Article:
Skip to main content

Don't ditch the flash! 5 reasons to use flash not LED lights for your photography

Peter Fenech
(Image credit: Future)

The arguments against flashguns are pretty clear cut. They can be quite complicated to understand and use, they have a reputation for producing harsh lighting (somewhat unfair) and of course they are no good at all for video, where you need continuous lighting.

But it’s easy to overlook how useful flashguns (or ‘strobes’) are for stills photography, even now. Here are five reasons why it’s still worth finding space in a corner of your kitbag for a flash, whether it’s to supply a little fill light for outdoor portraits, add extra illumination to an indoor or night-time scene, or create special action effects by combining movement blur with a sharply defined subject.

(Image credit: Peter Fenech)
(opens in new tab)

Flash has a reputation for creating harsh, unappealing light, but you can shoot off-camera using softboxes and other light modifiers to 'shape' the light in any way you want. (Image credit: Peter Fenech)
(opens in new tab)

1. Flashguns are portable

They don’t take up any more space in your camera bag than a typical lens, and they don’t weigh any more either. Most of us could find space in our bags for a flashgun, where they can live for weeks or months at a time, not getting in anybody’s way but ready to fire off a powerful burst of light whenever it’s needed.

2. Flashguns are powerful

Even a small flashgun produces way more light than LED panels many times larger. The intensity is high enough that you don’t need high ISOs or wide lens apertures to anything like the same degree you do with LED lights. 

3. No camera shake, no subject blur

Flashguns fire a very short, very intense burst of light. The flash ‘duration’ is typically just a few hundreds of a second, or a few thousandths. The effective exposure time is fast enough to freeze everything in front of the camera – though you can combine flash with ambient light to get creative movement blur too.

4. Flash doesn't leave your subjects squinting

LED panels are great for portraits, except when you put them close to your subjects to get the maximum power and the softest light. Indeed, if you use LED lights bright enough for normal exposures and ISO settings, it can leave your subjects squinting. A powerful flash is over in milliseconds, but constant bright LED lighting can be really uncomfortable for your sitter.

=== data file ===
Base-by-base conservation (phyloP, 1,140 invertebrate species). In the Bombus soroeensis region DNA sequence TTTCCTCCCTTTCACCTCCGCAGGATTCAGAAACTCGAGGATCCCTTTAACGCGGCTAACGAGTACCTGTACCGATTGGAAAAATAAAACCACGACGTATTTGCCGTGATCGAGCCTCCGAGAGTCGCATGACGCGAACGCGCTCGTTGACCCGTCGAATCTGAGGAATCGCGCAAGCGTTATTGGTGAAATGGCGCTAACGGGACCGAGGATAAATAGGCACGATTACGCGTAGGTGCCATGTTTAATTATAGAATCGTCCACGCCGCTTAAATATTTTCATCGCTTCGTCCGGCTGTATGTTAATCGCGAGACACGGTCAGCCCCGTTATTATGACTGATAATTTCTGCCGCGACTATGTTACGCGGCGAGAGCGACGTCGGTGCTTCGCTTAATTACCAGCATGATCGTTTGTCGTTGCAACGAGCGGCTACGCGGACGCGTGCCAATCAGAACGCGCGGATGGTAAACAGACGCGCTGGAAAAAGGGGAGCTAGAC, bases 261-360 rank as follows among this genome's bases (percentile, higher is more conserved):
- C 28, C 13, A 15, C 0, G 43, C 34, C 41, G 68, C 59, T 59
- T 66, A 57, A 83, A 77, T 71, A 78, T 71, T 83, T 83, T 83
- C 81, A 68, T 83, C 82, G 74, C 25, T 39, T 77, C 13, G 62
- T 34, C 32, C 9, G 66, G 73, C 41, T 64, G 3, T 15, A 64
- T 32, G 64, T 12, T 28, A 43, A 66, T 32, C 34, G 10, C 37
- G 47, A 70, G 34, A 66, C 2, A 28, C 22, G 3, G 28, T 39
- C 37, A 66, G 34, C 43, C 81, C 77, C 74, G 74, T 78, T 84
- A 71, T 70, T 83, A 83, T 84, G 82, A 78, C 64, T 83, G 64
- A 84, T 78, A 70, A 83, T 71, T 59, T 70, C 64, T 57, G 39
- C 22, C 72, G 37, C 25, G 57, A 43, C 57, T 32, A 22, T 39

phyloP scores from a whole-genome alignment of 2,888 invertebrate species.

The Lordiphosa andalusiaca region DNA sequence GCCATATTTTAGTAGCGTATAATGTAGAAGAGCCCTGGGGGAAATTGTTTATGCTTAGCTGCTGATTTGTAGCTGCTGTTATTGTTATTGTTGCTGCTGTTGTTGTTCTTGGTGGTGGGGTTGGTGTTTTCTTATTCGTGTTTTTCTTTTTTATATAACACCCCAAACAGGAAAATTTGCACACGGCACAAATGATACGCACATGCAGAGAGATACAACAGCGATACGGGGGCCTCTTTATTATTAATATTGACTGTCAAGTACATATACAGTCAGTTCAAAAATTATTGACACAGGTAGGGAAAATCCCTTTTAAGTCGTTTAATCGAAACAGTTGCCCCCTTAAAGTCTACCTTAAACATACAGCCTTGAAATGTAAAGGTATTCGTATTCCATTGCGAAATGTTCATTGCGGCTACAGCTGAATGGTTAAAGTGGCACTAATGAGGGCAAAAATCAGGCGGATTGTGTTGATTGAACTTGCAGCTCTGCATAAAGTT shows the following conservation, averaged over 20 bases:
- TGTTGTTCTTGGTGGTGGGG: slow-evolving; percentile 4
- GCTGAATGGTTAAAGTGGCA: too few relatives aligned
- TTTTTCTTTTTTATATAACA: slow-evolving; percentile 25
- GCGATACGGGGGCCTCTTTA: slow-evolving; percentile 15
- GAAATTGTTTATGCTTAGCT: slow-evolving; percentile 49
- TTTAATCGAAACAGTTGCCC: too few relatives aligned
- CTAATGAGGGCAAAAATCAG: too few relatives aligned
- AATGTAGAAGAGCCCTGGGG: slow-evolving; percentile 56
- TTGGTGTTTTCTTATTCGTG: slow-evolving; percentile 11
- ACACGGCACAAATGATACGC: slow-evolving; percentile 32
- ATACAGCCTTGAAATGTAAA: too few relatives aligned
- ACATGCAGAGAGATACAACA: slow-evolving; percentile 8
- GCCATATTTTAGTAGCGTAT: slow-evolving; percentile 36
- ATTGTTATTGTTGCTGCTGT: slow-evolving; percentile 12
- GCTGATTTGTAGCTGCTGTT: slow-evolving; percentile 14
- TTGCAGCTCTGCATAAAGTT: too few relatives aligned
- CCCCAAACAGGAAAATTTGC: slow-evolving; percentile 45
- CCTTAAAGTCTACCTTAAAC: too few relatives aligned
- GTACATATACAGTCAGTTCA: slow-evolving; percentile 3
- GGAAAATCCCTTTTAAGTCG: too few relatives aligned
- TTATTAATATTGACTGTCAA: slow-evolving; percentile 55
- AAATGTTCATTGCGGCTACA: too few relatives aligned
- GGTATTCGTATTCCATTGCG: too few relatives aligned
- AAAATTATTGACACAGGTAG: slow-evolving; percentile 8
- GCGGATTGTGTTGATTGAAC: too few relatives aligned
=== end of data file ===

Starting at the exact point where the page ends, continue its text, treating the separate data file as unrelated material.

5. Flash is less obtrusive

Of course, a barrage of flashguns is a cliché in doorstep journalism, and it’s hard to imagine anything more obtrusive than that. But for regular shooting sessions, an occasional flash will attract far less attention than constantly-on LED lights. Before you know it, continuous lights can attract a crowd of people thinking they’re looking at a movie set, or uniformed officials wanting to know if you have a permit!

(Image credit: Future)
(opens in new tab)

In fact if you want to know ANYTHING about flash and what it can do, check out this huge list of Digital Camera World articles on flash (opens in new tab).

Flash is more complicated than LED lighting, to be sure, but it’s by no means done yet. It has lots of advantages for stills photographers that could easily be lost if we don’t make the effort!

Read more:

Best ringflash for macro photography
Best flash triggers
Best flash modifiers

Thank you for reading 5 articles this month* Join now for unlimited access

Enjoy your first month for just £1 / $1 / €1

*Read 5 free articles per month without a subscription

Join now for unlimited access

Try first month for just £1 / $1 / €1

Rod Lawton
Contributor

Rod is an independent photography journalist and editor, and a long-standing Digital Camera World contributor, having previously worked as DCW's Group Reviews editor. Before that he has been technique editor on N-Photo, Head of Testing for the photography division and Camera Channel editor on TechRadar, as well as contributing to many other publications. He has been writing about photography technique, photo editing and digital cameras since they first appeared, and before that began his career writing about film photography. He has used and reviewed practically every interchangeable lens camera launched in the past 20 years, from entry-level DSLRs to medium format cameras, together with lenses, tripods, gimbals, light meters, camera bags and more. Rod has his own camera gear blog at fotovolo.com (opens in new tab) but also writes about photo-editing applications and techniques at lifeafterphotoshop.com (opens in new tab)